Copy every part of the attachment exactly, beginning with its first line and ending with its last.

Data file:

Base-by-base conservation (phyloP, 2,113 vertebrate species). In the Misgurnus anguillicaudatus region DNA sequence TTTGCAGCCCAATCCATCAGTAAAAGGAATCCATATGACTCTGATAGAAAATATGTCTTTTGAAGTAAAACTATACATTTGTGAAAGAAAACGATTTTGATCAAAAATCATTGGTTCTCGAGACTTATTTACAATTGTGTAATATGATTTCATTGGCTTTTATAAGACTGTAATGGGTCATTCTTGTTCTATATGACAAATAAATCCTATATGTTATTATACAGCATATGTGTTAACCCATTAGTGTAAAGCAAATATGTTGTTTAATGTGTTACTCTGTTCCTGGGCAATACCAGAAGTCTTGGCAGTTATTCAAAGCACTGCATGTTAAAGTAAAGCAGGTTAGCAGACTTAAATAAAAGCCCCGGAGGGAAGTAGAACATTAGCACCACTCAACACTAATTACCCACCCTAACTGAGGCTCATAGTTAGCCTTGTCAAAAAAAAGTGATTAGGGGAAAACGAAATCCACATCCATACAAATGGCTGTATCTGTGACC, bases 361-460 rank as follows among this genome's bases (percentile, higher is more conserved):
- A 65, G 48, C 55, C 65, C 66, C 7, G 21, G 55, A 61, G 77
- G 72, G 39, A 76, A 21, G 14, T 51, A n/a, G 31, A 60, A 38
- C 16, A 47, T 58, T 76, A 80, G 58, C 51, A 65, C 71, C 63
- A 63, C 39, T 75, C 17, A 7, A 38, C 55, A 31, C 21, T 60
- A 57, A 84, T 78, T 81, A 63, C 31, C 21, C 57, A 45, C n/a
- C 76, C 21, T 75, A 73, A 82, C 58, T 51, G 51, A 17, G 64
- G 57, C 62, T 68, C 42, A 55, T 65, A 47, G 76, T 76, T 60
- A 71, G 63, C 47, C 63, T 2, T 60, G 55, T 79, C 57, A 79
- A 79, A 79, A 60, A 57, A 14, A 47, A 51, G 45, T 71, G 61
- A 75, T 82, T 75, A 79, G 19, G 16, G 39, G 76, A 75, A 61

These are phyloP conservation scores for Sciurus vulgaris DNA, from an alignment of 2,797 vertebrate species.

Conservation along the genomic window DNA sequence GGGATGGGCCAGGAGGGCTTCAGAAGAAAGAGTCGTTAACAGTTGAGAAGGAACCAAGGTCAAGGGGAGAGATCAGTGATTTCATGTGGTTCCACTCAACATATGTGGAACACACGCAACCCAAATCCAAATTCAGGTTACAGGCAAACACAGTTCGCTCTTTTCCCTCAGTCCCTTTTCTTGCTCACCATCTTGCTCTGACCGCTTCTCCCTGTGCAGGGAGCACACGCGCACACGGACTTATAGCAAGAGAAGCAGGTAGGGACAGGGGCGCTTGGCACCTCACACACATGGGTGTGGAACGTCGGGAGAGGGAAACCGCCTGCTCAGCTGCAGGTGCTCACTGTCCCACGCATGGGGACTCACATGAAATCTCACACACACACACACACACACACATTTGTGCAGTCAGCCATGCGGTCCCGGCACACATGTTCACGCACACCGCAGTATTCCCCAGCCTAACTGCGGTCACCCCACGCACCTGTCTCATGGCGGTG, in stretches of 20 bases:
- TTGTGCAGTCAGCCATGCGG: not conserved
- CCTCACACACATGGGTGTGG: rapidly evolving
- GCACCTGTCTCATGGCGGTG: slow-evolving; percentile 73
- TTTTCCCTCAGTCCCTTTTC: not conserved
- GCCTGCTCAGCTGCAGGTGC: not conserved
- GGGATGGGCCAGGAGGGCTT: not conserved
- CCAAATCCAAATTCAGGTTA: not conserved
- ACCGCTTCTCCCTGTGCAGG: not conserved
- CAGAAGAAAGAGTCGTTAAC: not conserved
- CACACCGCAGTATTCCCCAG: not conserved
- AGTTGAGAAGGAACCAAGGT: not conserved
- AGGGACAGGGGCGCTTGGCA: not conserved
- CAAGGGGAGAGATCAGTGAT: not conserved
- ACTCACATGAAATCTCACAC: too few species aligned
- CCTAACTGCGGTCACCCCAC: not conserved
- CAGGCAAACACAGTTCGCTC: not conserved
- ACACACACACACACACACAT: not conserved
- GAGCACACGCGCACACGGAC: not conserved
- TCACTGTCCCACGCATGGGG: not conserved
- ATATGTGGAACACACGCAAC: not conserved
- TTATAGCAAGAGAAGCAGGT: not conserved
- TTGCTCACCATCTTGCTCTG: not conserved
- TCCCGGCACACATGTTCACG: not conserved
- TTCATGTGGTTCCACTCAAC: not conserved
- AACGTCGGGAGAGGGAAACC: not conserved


Base-by-base conservation (phyloP, 2,113 vertebrate species). In the Misgurnus anguillicaudatus region DNA sequence TTTGCAGCCCAATCCATCAGTAAAAGGAATCCATATGACTCTGATAGAAAATATGTCTTTTGAAGTAAAACTATACATTTGTGAAAGAAAACGATTTTGATCAAAAATCATTGGTTCTCGAGACTTATTTACAATTGTGTAATATGATTTCATTGGCTTTTATAAGACTGTAATGGGTCATTCTTGTTCTATATGACAAATAAATCCTATATGTTATTATACAGCATATGTGTTAACCCATTAGTGTAAAGCAAATATGTTGTTTAATGTGTTACTCTGTTCCTGGGCAATACCAGAAGTCTTGGCAGTTATTCAAAGCACTGCATGTTAAAGTAAAGCAGGTTAGCAGACTTAAATAAAAGCCCCGGAGGGAAGTAGAACATTAGCACCACTCAACACTAATTACCCACCCTAACTGAGGCTCATAGTTAGCCTTGTCAAAAAAAAGTGATTAGGGGAAAACGAAATCCACATCCATACAAATGGCTGTATCTGTGACC, bases 361-460 rank as follows among this genome's bases (percentile, higher is more conserved):
- A 65, G 48, C 55, C 65, C 66, C 7, G 21, G 55, A 61, G 77
- G 72, G 39, A 76, A 21, G 14, T 51, A n/a, G 31, A 60, A 38
- C 16, A 47, T 58, T 76, A 80, G 58, C 51, A 65, C 71, C 63
- A 63, C 39, T 75, C 17, A 7, A 38, C 55, A 31, C 21, T 60
- A 57, A 84, T 78, T 81, A 63, C 31, C 21, C 57, A 45, C n/a
- C 76, C 21, T 75, A 73, A 82, C 58, T 51, G 51, A 17, G 64
- G 57, C 62, T 68, C 42, A 55, T 65, A 47, G 76, T 76, T 60
- A 71, G 63, C 47, C 63, T 2, T 60, G 55, T 79, C 57, A 79
- A 79, A 79, A 60, A 57, A 14, A 47, A 51, G 45, T 71, G 61
- A 75, T 82, T 75, A 79, G 19, G 16, G 39, G 76, A 75, A 61

These are phyloP conservation scores for Sciurus vulgaris DNA, from an alignment of 2,797 vertebrate species.

Conservation along the genomic window DNA sequence GGGATGGGCCAGGAGGGCTTCAGAAGAAAGAGTCGTTAACAGTTGAGAAGGAACCAAGGTCAAGGGGAGAGATCAGTGATTTCATGTGGTTCCACTCAACATATGTGGAACACACGCAACCCAAATCCAAATTCAGGTTACAGGCAAACACAGTTCGCTCTTTTCCCTCAGTCCCTTTTCTTGCTCACCATCTTGCTCTGACCGCTTCTCCCTGTGCAGGGAGCACACGCGCACACGGACTTATAGCAAGAGAAGCAGGTAGGGACAGGGGCGCTTGGCACCTCACACACATGGGTGTGGAACGTCGGGAGAGGGAAACCGCCTGCTCAGCTGCAGGTGCTCACTGTCCCACGCATGGGGACTCACATGAAATCTCACACACACACACACACACACACATTTGTGCAGTCAGCCATGCGGTCCCGGCACACATGTTCACGCACACCGCAGTATTCCCCAGCCTAACTGCGGTCACCCCACGCACCTGTCTCATGGCGGTG, in stretches of 20 bases:
- TTGTGCAGTCAGCCATGCGG: not conserved
- CCTCACACACATGGGTGTGG: rapidly evolving
- GCACCTGTCTCATGGCGGTG: slow-evolving; percentile 73
- TTTTCCCTCAGTCCCTTTTC: not conserved
- GCCTGCTCAGCTGCAGGTGC: not conserved
- GGGATGGGCCAGGAGGGCTT: not conserved
- CCAAATCCAAATTCAGGTTA: not conserved
- ACCGCTTCTCCCTGTGCAGG: not conserved
- CAGAAGAAAGAGTCGTTAAC: not conserved
- CACACCGCAGTATTCCCCAG: not conserved
- AGTTGAGAAGGAACCAAGGT: not conserved
- AGGGACAGGGGCGCTTGGCA: not conserved
- CAAGGGGAGAGATCAGTGAT: not conserved
- ACTCACATGAAATCTCACAC: too few species aligned
- CCTAACTGCGGTCACCCCAC: not conserved
- CAGGCAAACACAGTTCGCTC: not conserved
- ACACACACACACACACACAT: not conserved
- GAGCACACGCGCACACGGAC: not conserved
- TCACTGTCCCACGCATGGGG: not conserved
- ATATGTGGAACACACGCAAC: not conserved
- TTATAGCAAGAGAAGCAGGT: not conserved
- TTGCTCACCATCTTGCTCTG: not conserved
- TCCCGGCACACATGTTCACG: not conserved
- TTCATGTGGTTCCACTCAAC: not conserved
- AACGTCGGGAGAGGGAAACC: not conserved